Deconstruction / Edition 3

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Deconstruction: Theory and Practice has been acclaimed as by far the most readable, concise and authoritative guide to this topic. Without oversimplifying or glossing over the challenges, Norris makes deconstruction more accessible to the reader. The volume focuses on the works of Jacques Derrida which caused this seismic shift in critical thought, as well as the work of North American critics Paul de Man, Geoffrey Hartman, J. Hillis Miller and Harold Bloom.
In this third, revised edition, Norris builds on his 1991 Afterword with an entirely new Postscript, reflecting upon recent critical debate. The Postscript includes an extensive list of recommended reading, complementing what was already one of the most useful bibliographies available.

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Product Details

  • ISBN-13: 9780415280105
  • Publisher: Taylor & Francis
  • Publication date: 5/23/2002
  • Series: New Accents Series
  • Edition description: 3rd Edition
  • Edition number: 3
  • Pages: 252
  • Sales rank: 1,245,096
  • Age range: 18 years
  • Product dimensions: 5.50 (w) x 8.50 (h) x 0.57 (d)

Meet the Author

Christopher Norris is Distinguished Research Professor in Philosophy at the University of Cardiff, Wales.

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Table of Contents

General Editor's Preface
1 Roots: structuralism and New Criticism 1
From Kant to Saussure: the prison-house of concepts 4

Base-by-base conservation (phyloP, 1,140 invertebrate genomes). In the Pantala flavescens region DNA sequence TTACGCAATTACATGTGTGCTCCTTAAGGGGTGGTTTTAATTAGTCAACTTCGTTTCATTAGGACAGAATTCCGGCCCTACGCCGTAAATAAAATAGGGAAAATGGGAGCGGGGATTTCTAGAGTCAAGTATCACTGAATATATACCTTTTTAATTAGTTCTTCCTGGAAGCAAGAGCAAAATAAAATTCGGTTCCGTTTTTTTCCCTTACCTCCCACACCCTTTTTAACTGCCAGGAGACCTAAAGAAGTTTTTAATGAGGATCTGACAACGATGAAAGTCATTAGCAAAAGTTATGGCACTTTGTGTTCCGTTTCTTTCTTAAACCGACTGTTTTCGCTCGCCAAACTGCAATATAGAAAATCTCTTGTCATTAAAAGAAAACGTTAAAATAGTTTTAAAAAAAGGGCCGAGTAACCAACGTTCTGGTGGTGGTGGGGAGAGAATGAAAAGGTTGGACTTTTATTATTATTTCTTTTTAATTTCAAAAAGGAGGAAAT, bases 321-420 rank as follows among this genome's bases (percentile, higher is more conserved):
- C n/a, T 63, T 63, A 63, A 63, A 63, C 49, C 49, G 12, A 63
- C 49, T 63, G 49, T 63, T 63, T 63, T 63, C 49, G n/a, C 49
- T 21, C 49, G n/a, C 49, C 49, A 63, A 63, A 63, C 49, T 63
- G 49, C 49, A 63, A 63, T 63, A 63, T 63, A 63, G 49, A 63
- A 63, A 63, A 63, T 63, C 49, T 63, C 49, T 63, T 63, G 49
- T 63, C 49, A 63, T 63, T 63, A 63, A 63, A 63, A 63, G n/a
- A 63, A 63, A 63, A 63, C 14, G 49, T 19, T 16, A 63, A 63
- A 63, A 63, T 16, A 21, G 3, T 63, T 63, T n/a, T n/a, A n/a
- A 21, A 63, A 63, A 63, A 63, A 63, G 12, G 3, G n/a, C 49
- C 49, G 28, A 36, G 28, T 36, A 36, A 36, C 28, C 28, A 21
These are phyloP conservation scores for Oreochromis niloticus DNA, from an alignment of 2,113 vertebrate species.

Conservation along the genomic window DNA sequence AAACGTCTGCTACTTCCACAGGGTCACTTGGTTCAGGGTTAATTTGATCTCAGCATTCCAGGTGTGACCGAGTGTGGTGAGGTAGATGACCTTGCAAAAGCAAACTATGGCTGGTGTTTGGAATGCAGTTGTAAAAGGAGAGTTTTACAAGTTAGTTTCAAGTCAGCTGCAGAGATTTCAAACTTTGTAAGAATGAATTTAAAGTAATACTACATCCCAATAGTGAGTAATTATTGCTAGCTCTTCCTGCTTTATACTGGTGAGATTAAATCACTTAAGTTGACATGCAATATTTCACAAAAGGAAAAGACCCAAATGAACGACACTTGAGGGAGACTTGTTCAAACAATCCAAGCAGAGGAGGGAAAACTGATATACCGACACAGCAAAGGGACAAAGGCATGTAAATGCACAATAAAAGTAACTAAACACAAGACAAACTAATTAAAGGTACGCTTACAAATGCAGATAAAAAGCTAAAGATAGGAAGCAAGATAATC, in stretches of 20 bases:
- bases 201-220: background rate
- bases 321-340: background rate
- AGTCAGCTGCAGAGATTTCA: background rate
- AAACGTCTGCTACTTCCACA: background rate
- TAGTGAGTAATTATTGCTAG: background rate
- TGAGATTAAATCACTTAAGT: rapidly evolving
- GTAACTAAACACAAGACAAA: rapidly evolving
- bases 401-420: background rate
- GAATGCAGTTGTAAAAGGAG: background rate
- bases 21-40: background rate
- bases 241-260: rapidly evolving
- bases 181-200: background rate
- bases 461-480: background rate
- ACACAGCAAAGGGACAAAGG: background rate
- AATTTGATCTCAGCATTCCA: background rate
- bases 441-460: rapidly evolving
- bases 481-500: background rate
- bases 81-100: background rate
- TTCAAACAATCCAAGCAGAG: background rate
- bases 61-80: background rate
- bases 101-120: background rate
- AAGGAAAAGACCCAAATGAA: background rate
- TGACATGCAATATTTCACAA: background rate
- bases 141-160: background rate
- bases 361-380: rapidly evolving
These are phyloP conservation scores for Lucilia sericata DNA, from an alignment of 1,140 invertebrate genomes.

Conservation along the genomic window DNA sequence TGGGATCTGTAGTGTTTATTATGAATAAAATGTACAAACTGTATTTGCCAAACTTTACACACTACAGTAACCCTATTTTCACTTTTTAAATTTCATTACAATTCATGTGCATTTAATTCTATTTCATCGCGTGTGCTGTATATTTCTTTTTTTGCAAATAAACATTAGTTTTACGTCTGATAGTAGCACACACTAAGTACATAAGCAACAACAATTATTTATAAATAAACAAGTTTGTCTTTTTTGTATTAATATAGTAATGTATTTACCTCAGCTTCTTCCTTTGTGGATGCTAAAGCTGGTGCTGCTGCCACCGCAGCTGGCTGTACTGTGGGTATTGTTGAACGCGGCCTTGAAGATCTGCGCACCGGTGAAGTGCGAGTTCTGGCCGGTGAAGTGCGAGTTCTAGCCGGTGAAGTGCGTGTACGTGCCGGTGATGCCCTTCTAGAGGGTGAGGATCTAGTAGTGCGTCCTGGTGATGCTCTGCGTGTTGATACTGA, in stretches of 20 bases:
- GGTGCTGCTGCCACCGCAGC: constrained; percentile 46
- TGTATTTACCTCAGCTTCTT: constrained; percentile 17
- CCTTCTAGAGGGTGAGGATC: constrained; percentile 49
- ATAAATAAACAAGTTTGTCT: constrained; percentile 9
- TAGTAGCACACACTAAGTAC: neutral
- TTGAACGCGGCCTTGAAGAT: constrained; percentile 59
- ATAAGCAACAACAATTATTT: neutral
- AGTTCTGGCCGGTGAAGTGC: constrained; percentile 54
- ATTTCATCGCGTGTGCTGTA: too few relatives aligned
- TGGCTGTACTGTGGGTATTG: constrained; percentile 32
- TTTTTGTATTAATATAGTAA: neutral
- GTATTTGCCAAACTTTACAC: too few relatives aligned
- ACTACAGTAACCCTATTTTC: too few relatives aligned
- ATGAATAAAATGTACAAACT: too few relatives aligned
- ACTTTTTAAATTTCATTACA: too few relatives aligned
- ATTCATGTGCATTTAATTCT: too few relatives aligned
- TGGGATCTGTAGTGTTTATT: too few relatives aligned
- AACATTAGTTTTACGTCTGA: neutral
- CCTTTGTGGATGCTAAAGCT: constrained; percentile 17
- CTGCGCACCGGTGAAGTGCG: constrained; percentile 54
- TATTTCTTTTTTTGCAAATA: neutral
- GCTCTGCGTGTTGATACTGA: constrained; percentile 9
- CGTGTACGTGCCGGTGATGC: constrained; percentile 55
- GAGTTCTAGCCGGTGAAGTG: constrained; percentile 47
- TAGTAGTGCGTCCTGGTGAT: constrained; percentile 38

New Critic into structuralist? 7
Roland Barthes 8
Beyond New Criticism 15
2 Jacques Derrida: language against itself 18
Blindness and Insight: deconstructing the New Criticism 22
Language, writing, differance 24
Culture, nature, writing: Rousseau and Levi-Strauss 32
3 From voice to text: Derrida's critique of philosophy 41
Phenomenology and/or structuralism? 47
4 Nietzsche: philosophy and deconstruction 55
Nietzsche, Plato and the sophists 59
Deconstruction on two wheels 60
Writing and philosophy 63
Beyond interpretation? 66
Nietzsche and Heidegger 67
Nietzsche's umbrella 69
5 Between Marx and Nietzsche: the politics of deconstruction 73
Derrida on Hegel 74
Marxism, structuralism and deconstruction 77
Nietzsche contra Marx? 82
Foucault and Said: the rhetoric of power 84
6 The American connection 89
Deconstruction 'on the wild side': Geoffrey Hartman and J. Hillis Miller 91
Paul de Man: rhetoric and reason 99
Deconstruction at the limit? 104
'Ordinary language': the challenge from Austin 107
Harold Bloom 114
Derrida and Bloom on Freud 121
7 Conclusion: dissenting voices 124
Wittgenstein: language and scepticism 127
Afterword (1991): further thoughts on deconstruction, postmodernism and the politics of theory 134
Postscript to the third (2002) edition 156
Notes for further reading (1982) 179
Bibliography (including works cited) 190
Index 225
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